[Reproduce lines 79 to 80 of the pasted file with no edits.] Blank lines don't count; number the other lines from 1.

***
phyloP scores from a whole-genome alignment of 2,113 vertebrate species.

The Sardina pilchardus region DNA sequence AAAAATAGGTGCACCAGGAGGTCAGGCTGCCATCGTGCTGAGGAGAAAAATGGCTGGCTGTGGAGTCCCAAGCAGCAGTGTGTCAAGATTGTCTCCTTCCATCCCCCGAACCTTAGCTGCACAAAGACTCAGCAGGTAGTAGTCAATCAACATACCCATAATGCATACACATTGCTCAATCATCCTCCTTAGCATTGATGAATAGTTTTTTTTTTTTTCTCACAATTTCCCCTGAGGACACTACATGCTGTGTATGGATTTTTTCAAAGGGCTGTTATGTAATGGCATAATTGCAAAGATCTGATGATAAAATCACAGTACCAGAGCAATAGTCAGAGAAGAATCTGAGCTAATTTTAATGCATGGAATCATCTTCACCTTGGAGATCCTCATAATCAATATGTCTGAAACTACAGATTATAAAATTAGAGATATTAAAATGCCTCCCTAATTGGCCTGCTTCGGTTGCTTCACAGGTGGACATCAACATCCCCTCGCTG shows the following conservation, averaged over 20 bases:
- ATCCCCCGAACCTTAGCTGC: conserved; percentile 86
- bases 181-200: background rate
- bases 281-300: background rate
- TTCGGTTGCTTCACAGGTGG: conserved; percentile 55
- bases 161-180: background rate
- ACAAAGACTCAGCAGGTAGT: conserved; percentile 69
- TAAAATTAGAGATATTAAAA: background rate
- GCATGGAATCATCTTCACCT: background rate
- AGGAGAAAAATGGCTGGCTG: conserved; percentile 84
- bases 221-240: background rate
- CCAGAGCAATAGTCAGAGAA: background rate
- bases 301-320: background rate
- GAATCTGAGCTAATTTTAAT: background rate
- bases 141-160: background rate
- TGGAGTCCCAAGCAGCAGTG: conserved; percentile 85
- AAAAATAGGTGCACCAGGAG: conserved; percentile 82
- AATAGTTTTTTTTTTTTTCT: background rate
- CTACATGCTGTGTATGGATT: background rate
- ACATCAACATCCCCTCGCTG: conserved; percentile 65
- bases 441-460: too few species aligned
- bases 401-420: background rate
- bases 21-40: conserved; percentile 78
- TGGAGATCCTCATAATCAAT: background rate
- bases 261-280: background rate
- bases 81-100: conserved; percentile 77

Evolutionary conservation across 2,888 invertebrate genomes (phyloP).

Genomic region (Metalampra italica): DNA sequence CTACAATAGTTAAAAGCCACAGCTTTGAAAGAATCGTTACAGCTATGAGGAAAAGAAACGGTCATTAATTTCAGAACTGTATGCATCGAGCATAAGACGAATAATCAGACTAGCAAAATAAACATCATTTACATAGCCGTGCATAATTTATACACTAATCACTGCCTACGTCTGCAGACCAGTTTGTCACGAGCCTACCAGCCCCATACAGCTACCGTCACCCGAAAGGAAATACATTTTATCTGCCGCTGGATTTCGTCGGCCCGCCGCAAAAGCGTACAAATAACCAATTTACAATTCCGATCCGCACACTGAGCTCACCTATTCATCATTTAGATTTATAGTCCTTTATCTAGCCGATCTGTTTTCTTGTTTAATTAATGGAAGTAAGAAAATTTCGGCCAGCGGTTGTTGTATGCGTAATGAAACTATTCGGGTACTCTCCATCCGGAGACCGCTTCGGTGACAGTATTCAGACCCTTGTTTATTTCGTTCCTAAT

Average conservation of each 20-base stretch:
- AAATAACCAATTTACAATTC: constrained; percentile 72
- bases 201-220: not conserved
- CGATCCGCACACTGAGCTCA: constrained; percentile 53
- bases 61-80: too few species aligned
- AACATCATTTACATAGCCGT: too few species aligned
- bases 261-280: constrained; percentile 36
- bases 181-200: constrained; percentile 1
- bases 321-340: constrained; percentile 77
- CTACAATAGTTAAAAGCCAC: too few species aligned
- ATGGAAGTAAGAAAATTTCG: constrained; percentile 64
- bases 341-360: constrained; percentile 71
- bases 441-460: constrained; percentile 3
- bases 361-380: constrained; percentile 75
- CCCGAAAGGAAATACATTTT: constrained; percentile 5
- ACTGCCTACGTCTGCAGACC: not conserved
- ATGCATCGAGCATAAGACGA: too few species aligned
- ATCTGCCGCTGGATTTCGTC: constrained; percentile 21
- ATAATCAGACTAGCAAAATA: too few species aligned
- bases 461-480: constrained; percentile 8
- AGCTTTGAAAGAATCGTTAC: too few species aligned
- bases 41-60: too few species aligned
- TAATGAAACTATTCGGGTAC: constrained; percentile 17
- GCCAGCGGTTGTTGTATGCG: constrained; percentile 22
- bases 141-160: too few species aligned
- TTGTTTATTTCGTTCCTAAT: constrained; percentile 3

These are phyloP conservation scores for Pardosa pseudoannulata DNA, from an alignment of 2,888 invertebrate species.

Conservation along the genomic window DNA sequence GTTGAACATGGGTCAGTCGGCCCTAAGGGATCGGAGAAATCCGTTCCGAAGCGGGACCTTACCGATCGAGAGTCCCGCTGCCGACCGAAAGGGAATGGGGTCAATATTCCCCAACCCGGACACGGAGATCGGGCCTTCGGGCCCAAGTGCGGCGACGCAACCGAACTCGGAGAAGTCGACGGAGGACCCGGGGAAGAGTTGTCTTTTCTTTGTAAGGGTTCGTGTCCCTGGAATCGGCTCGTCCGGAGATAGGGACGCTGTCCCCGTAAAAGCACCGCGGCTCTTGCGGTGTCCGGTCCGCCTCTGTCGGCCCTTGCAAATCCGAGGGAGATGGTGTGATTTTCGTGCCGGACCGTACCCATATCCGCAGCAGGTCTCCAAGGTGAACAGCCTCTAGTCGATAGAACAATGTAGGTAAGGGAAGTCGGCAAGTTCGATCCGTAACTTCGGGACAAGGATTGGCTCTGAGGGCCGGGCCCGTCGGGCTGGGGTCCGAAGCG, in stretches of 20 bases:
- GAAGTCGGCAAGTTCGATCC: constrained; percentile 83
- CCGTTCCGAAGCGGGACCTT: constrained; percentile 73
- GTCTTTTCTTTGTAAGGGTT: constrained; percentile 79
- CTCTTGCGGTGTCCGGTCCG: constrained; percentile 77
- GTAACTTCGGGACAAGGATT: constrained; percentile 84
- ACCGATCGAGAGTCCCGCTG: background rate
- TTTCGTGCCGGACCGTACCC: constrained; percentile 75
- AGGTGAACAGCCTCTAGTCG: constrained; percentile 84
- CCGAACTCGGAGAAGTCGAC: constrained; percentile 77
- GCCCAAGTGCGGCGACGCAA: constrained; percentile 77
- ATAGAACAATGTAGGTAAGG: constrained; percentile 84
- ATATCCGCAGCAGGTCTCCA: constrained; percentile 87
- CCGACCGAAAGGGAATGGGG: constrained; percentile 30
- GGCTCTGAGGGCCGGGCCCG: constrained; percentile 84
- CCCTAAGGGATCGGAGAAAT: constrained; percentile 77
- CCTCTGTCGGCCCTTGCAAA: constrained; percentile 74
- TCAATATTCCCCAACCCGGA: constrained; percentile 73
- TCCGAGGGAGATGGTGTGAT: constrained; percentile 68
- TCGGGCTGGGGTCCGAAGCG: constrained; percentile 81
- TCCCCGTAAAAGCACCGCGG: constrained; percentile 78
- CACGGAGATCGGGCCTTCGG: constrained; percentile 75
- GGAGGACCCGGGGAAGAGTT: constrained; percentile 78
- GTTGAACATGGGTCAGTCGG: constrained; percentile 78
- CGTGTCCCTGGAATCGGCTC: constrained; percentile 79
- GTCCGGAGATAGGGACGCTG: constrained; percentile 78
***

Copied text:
- GGAGGACCCGGGGAAGAGTT: constrained; percentile 78
- GTTGAACATGGGTCAGTCGG: constrained; percentile 78